How can we create spaces for critical discussion about the European Union? Vanessa Bilancetti writes in response to Rachael Dickson Hillyard’s article on alternative approaches to EU Studies. Through her own research on institutional responses to the economic crisis, Vanessa Bilancetti identifies dissenting voices that can enrich an ongoing debate.
I have read with interest the blog written by Rachael Dickson Hillyard and I share her frustration on “the ‘ready-made’ frameworks for researching, and thus understanding, the EU”. In the wake of the economic and financial crisis, I have felt the same frustration, and therefore embraced Manners and Whitman’s call for more dissenting voices in European Studies, just as Rachael did.
As many of us know, most of European Studies are still stocked in the debate between supranationalism or intergovernmentalism when looking at institutional questions. Or, they are in search of a European identity when looking at the socio-political questions. PhD students in European Studies are asked to frame their proposal isolating dependent and independent variables, pushing towards projects that are outlined as advice for the European institutions, rather than being critical.
Most critical studies are found outside the discipline of European Studies, for example in International Political Economy, International Relations, or Political Theory. However, to tackle the economic and financial crisis, the refugee crisis, and the democratic crisis that the continent faces, European scholars should critically analyse the causes and consequences of the crisis. People are dying at the borders of the European Union, citizens living in the EU are confronted by poverty, racist and fascist attitudes are on the rise. Whoever studies the EU should address the structural causes to these contemporary problems.
My PhD deals with the European institutional answer to the economic crisis, specifically the New Economic Governance and the Fiscal Compact. I approached this topic, firstly, looking at Foucault, and the entire galaxy of the International Governmentality Studies – studies applying Foucault to global governance and International Relations, as defined by Walters. Researchers deploying a governmentality approach have been very effective in exposing the ‘taken for granted’ of governance studies, of the institutional use of governance and, in general, of globalization.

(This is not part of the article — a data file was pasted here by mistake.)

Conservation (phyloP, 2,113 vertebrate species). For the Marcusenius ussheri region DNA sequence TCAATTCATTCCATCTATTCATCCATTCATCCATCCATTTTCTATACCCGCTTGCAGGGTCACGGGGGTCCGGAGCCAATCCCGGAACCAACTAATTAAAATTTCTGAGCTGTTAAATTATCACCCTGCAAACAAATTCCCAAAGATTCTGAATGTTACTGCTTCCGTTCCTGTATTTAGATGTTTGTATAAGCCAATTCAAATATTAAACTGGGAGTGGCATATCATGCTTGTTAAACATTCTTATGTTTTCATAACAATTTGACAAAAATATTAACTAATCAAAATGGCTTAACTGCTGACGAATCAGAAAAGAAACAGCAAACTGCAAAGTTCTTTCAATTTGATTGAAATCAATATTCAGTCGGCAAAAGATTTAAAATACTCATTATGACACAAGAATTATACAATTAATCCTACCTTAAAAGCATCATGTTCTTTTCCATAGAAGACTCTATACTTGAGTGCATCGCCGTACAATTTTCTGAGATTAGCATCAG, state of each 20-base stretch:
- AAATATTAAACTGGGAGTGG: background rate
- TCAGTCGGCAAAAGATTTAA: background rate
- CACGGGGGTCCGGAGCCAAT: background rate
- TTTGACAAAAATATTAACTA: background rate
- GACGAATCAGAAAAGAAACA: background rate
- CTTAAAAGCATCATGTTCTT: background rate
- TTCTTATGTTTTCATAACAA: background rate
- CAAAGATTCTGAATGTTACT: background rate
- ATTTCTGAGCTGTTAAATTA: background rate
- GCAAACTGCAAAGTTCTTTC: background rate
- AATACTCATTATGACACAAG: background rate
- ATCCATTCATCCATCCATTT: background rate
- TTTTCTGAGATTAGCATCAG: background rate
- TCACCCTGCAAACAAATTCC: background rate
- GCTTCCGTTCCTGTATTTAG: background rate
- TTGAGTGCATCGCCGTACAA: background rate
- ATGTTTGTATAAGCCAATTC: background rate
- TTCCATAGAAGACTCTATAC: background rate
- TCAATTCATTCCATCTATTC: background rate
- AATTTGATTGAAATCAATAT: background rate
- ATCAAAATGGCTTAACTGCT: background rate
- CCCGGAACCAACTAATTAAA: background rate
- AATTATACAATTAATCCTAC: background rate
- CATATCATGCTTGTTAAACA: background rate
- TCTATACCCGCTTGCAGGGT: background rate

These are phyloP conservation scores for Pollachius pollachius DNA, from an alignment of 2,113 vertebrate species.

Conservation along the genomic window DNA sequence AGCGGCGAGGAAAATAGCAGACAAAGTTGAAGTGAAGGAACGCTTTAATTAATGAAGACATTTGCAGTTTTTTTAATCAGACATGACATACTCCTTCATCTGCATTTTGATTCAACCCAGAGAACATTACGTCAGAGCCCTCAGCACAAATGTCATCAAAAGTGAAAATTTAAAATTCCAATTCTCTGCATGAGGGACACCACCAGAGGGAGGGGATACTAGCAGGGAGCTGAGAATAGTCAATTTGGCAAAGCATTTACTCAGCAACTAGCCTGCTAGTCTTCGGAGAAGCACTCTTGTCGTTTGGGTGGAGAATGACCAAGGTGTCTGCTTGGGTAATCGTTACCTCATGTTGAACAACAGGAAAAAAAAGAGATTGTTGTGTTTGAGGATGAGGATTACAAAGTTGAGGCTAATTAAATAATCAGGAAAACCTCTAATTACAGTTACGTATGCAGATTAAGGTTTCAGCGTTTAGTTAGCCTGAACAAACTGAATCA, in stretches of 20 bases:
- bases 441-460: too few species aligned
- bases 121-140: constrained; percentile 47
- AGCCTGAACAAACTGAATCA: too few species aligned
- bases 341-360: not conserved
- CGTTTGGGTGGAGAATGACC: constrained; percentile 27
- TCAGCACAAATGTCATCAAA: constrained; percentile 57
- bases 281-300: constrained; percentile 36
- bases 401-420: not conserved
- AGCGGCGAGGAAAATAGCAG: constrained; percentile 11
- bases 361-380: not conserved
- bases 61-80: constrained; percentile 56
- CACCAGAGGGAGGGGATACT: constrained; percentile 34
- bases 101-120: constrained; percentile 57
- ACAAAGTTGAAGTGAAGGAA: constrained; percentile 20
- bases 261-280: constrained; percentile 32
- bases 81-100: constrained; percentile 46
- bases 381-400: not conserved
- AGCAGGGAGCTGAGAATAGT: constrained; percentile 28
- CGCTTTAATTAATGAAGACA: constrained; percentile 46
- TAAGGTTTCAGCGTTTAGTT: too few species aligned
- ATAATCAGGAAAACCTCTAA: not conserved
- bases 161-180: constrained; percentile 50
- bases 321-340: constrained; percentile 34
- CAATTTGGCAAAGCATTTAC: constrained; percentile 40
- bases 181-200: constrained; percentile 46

Regarding the European Union, Shore’s analysis on the White Paper on European Governance was able to deconstruct the idea of participation presented by the European Commission, exposing its intrinsic neoliberal rationality. Nevertheless, simply focusing on the how question, to analyse the European institutional answer to the economic crisis, seems insufficient. It was necessary to bring in the broader question of the economic process and the role of finance.
For this reason, I turned towards neo-Gramscian authors, who have written some of the best analyses to reveal the power relations implicated in the construction of the European Union. For example, Van Apeldoorn’s analysis on the formation of the European Table of Industrialists is a very useful tool to understand the struggles conducted between different fractions of capital during the ‘80s and the ‘90s. In fact, the neo-Gramscian approach has exposed struggles taking place around the construction of the Single Market first, and later of the European Monetary Union (EMU). This approach discloses the direct connection between the new emerging European Union and a specific form of capital accumulation based on a particular fraction of capital: transnational finance.
Nevertheless, the neo-Gramscian approach takes for granted the formation and the existence of a European transnational capitalist class, thought as the direct consequence of a new transnational mode of production. On the contrary, the financial crisis, especially in the European space, has showed how regional and national lines of division are still highly relevant. In fact, as Gramsci argued, the unity of any class is a continuous process of construction and reconstruction.
In my work, I have tried to overcome the limits of both International Governmentality Studies and Neo-Gramscian International Relations combining them, as many others before me have tried to do. A certain use of Foucault can uncover rationalities and techniques inscribed in treaties, laws or reforms. And the use of Gramsci is very effective in exploring the economic dimension of integration and its social implications. This combination is able to address how and why new mechanisms of surveillance and control are deployed in the European space, and how it is possible to conceive forms of resistance and alternative projects of Europe. Through Foucault, we can relate knowledge and power, whereas Gramsci can bring this relation from the micro to the macro level, to imagine possible alternatives.
To conclude, more critical and dissenting voices in European Studies are necessary, because we need to start to think, to study, and to teach a different Europe, and to imagine a different European project. Different from the one in which we are living.
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Vanessa Bilancetti is a doctoral candidate at the University of Rome La Sapienza. She has just submitted her PhD thesis ‘A Critical Reading of the New Economic Governance: The Case of the Fiscal Compact’.